Thursday, June 21, 2012


There's an old joke: If a vacuum cleaner sucks, is that a good thing? That's kind of funny.
There's an old saying: Life sucks. Then you die. That's not so funny.
I am not good at a lot of things. Some things I try to do, and it takes so long for me to do a bad job of it that I get frustrated and think there's something wrong with me. But there isn't. Learning to do a new thing follows a learning curve, a steep suckage scale, so to speak. Quite often I forget this, and just get depressed at my total lack of abilities.
Yesterday I caught a pretty good article where Thorin Klosowski explained how he handles the suck barrier when learning a new skill. The article made me feel less alone in the great big dark and scary world of new skill suckage. I recommend the article to everyone, and sent it to my two youngest, who suffer from the same self-deprecating malady I do.
Thorin (I am going to guess we are on a first-name basis unless he calls to correct me) gives some good tips for handling the learning curve.
Try another Expert Source or Manual - I know all about this one, but maybe from the wrong perspective. Years ago when I was teaching Windows in a Continuing Education class at a local community college I had a student who was struggling with everything I taught. He stuck it out, but it was painful for him. When I taught my next class, there he was. I told him he already took it, and he sort of hung his head. "I was hoping for a different teacher," he said. We went to the Registrar's office to get him into the same class with a different instructor. Occasionally the source material just isn't right. Find another one.
Take a Break - I do this all the time. He suggests a break every ninety minutes. My only caveat on Thorin's advice for this one is don't let the break last too long, or you may not come back to it. I recall one particularly difficult physics problem a friend and I struggled with in college. We gave up on it and I went running. When I got back I wrote the entire solution on the little message board on her dorm room door. I have to admit, that felt good.
Sleep on It and Try to Find New Solutions - I do this all the time. Once in a while my new solution is to demolish the entire thing. I do this often with problems that stump me and it works well, but we're talking about new skill learning, so I'll stick to that.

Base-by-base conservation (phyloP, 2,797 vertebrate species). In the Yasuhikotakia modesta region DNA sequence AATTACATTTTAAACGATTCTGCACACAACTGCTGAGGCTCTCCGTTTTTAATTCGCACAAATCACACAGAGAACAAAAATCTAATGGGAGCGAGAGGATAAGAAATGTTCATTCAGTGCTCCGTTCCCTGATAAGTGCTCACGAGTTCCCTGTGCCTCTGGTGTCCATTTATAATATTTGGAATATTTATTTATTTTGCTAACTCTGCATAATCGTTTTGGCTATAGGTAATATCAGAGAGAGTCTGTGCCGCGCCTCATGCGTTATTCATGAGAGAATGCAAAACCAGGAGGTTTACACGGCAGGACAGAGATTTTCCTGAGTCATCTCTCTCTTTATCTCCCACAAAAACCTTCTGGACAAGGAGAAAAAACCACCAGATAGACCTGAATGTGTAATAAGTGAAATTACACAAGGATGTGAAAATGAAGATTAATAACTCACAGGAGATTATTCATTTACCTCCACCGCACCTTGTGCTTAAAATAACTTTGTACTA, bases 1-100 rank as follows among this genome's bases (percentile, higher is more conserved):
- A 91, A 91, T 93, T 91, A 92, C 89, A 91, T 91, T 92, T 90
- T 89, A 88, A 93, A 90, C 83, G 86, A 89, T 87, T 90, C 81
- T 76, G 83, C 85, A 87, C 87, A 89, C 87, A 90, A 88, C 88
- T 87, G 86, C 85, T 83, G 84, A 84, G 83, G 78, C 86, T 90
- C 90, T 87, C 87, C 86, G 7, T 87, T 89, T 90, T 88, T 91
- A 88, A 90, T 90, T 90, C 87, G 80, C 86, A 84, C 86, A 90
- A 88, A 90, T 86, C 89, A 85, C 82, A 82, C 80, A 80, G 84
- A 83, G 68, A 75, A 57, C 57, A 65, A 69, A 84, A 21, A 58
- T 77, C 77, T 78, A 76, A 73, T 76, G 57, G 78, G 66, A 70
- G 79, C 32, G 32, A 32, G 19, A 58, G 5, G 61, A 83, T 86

Know When to Quit and Learn from Your Mistakes - that's a two-part bit of advice and the second part is key. Accepting defeat is okay sometimes, but if you don't learn from it, you're doomed to repeat it.
Try a Smaller Project - I'll break down large, complicated projects that I don't know how to do into small chunks that I do know how to do. It certainly makes it all more manageable.
Keep Practicing - If you really want to master the skill, you need to keep at it. Malcolm Gladwell says in his excellent book Outliers that it takes 10,000 hours to master a skill. My youngest son disagrees, with some validation; he mastered Diablo III in a just a few hundred hours. However, that might be considered a subset skill; he has spent thousands of hours mastering computer gaming skills.
Thorin (what an awesome name) makes some good points, and the article is worth a read. That's not the end of the story, though.
My youngest daughter read the article and liked it. She then sent me her summation of
The Levels of Sucking
(1) When you're first learning something, you suck like a vacuum cleaner, gathering up every useful (and some useless) bits of information.
(2) Then you suck like a straw, gathering up more and more data about a small pocket of information without much power or room to learn.
(3) Then you just suck.
Eventually, if you love it more than food, you may become a Black Hole of Sucking, in which case no bit of knowledge escapes your awesome powers. But this happens rarely to very few people. We call them "demigods."

That just made my day.

Sometimes it is just too painful to learn a new skill

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